Norton advanced through the USGA Senior Amateur sectional qualifier in 2013 by firing a 71 at Brooks Golf Club in Okoboji. He shot a 151 to move to the round of 64 match play at the national level played at Wade Hampton Golf Club in Cashiers, NC., where veteran USGA senior contestant George Zahringer of New York defeated him 3 & 2. He also has international experience, having competed in a pair of British Senior Amateur championships, including a tie for 30th performance in 2014 at the Ganton Golf Club.

“Up and Down” the Iowa Golf Scene

A regular feature column written by IGA Foundation board member Mark Gambaiana, Up and Down the Iowa Golf Scene is designed to take the reader beyond the headlines and scoreboards to share stories of those who help make Iowa golf so rich and rewarding. Profiles will spotlight those who advance the game through volunteerism, service, extraordinary achievement, competition, human interest and the many other dimensions of golf in Iowa.

Click the links below to read previous Up and Down features
– IGA Rules Official Sean Flanders
– R&A, USGA Champion Gene Elliott
– Nervig Reflects on Decades of Service to The Iowa Masters
Arseneault Finds Fulfillment in Life’s Next Chapter After Competitive Golf
Ivan Miller remembers the days of the Minnows
Kinney adjusts to life on tour
Standard Golf’s roots run deep
Pettersen sets sights high

Three P.J. Boatwright Interns begin summer at IGA, reflect on trip to USGA in New Jersey

From left – 2023 P.J. Boatwright Interns for the Iowa Golf Association Gavin Matthias, Derek Peng and Paige Hoffman.

The P.J. Boatwright internship has been an instrumental part of the Iowa Golf Association. All five staff members were once P.J. Boatwright interns, and interns are vital to the IGA’s services and championships. The IGA offers three internship positions: Marketing and Communication, Handicapping and Course Rating, and Championship Administration. In addition to their specific duties, interns gain experience in all aspects of golf administration, from answering the phone to starting pairings in tournaments.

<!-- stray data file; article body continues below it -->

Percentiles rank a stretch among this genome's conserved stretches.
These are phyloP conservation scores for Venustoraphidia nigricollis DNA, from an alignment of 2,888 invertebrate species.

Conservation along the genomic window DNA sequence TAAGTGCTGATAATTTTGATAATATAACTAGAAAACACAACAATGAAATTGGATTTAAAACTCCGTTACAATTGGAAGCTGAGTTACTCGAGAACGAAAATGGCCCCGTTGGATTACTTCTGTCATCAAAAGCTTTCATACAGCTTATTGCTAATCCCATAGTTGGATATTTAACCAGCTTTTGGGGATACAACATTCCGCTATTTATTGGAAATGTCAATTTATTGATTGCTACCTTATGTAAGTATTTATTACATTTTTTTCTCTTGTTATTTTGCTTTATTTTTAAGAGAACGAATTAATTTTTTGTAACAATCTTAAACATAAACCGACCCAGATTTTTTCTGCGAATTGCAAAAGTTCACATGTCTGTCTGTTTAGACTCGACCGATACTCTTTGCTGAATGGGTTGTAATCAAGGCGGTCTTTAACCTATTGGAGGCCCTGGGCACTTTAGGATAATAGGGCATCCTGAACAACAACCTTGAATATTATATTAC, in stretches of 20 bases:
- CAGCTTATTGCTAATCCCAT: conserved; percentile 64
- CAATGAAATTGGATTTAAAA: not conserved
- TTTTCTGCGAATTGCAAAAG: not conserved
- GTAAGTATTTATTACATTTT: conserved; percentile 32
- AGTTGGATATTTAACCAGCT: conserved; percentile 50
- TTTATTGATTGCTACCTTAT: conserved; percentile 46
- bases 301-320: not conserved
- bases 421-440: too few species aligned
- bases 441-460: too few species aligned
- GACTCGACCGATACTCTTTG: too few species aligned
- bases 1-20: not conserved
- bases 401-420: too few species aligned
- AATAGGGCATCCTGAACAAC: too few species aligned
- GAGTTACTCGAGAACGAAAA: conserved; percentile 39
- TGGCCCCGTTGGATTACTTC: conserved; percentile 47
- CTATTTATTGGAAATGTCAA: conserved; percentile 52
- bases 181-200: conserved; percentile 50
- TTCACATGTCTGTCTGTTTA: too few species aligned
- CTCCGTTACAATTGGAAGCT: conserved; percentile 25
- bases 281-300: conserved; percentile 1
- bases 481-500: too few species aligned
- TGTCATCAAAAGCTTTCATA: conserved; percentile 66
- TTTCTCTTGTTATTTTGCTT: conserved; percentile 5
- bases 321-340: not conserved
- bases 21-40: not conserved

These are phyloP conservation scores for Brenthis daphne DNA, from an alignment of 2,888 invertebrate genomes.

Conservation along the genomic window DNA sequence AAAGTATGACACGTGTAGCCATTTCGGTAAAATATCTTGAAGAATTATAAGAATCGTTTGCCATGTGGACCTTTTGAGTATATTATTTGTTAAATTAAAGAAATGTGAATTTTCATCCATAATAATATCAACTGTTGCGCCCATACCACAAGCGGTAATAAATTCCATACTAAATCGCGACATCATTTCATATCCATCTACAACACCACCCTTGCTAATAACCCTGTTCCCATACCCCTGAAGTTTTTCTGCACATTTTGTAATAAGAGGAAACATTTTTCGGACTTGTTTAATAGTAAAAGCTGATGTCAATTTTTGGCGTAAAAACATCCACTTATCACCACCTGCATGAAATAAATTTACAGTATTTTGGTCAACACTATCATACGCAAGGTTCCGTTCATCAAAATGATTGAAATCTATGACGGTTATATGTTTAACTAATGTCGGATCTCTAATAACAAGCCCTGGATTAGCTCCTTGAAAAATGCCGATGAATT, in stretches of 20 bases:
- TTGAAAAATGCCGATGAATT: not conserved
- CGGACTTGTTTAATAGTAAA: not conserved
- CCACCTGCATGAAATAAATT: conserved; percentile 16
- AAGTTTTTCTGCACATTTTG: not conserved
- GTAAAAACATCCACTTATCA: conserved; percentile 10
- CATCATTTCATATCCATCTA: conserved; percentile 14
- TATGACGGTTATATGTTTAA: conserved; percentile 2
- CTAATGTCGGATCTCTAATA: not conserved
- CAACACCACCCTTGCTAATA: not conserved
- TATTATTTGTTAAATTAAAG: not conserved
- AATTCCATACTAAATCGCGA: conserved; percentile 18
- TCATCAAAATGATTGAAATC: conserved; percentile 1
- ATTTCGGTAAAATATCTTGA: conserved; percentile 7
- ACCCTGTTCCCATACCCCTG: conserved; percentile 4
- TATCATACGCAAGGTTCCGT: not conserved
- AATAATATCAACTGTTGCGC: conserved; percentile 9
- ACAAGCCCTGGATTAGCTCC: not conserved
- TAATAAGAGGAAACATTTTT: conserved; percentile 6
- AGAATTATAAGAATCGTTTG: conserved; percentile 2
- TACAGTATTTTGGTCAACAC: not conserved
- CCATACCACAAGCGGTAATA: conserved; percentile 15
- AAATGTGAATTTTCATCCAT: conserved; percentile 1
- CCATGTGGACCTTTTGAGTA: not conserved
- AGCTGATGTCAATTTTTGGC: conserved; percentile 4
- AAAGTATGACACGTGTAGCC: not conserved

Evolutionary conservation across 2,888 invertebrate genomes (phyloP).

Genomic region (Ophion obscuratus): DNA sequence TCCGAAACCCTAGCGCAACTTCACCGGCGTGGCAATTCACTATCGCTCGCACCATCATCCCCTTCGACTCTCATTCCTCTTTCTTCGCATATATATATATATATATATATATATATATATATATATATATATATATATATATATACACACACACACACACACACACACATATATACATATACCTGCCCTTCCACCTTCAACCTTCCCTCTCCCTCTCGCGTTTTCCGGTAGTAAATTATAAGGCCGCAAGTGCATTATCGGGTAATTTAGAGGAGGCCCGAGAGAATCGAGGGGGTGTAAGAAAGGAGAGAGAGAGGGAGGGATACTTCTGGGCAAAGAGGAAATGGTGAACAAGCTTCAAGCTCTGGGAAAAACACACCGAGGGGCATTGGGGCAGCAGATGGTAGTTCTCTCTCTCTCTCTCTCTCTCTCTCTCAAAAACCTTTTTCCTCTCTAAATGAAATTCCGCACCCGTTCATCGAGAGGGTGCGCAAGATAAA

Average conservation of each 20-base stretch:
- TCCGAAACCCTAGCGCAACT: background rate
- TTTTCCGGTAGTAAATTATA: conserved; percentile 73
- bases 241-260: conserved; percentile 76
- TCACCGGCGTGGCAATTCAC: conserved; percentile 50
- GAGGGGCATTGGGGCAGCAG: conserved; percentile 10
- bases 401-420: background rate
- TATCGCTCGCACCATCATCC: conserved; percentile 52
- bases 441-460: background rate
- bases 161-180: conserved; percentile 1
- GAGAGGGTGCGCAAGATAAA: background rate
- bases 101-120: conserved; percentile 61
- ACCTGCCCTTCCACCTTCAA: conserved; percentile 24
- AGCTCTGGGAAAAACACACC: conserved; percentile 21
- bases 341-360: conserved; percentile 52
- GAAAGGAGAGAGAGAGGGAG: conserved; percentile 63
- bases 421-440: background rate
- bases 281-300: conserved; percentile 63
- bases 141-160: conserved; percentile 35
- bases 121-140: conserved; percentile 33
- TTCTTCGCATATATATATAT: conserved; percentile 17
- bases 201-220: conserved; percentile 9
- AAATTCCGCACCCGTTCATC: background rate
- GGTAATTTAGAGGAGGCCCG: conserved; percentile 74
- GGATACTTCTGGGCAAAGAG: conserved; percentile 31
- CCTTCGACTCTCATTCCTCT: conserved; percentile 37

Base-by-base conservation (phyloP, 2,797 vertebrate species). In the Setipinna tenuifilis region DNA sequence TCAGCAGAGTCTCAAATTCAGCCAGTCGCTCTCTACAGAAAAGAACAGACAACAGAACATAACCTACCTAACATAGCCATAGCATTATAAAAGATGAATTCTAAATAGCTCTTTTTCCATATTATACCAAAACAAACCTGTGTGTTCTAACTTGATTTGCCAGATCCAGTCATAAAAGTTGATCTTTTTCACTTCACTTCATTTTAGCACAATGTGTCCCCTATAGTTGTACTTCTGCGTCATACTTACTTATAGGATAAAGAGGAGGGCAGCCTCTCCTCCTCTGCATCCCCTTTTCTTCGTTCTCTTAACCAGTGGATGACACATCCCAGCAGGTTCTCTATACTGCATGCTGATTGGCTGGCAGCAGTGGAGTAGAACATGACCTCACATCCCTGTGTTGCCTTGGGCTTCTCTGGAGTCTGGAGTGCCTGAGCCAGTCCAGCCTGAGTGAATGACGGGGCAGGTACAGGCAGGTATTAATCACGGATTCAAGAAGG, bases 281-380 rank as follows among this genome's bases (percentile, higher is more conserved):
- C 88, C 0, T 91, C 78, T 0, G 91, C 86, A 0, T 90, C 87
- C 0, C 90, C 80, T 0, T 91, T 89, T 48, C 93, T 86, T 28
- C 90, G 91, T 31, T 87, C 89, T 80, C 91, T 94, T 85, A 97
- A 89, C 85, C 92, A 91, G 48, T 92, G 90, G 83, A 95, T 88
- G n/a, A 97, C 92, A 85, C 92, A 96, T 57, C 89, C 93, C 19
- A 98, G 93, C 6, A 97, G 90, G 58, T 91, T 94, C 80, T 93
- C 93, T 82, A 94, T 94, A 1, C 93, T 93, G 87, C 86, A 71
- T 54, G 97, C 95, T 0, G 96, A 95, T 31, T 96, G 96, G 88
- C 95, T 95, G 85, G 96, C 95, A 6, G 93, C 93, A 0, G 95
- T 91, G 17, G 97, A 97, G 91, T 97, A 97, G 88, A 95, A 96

Derek Peng is this year’s Marketing and Communication Intern. Studying Business at the University of North Carolina at Chapel Hill, Derek played golf and tennis at Ames High School. He’s an avid learner who enjoys photography and playing sports.

“I love golf, I love being creative, and I love being around people,” he explained, “At the IGA I can do what I love.”

Clint Brown, Director of Communications & Marketing at the IGA, commented he’s looking forward to the summer and working with the young Peng.

“I am excited to get started with the summer and hope to provide Derek with a well-rounded experience,” Brown said. “I was an intern with the IGA a long time ago (2003), so I know what it’s like to be in that situation. You want to learn but also put your skills to work. I look forward to not only mentoring Derek, but also learning from him on things he is great at. The key is having fun with the internship and I want Derek to look back on his experience favorably.”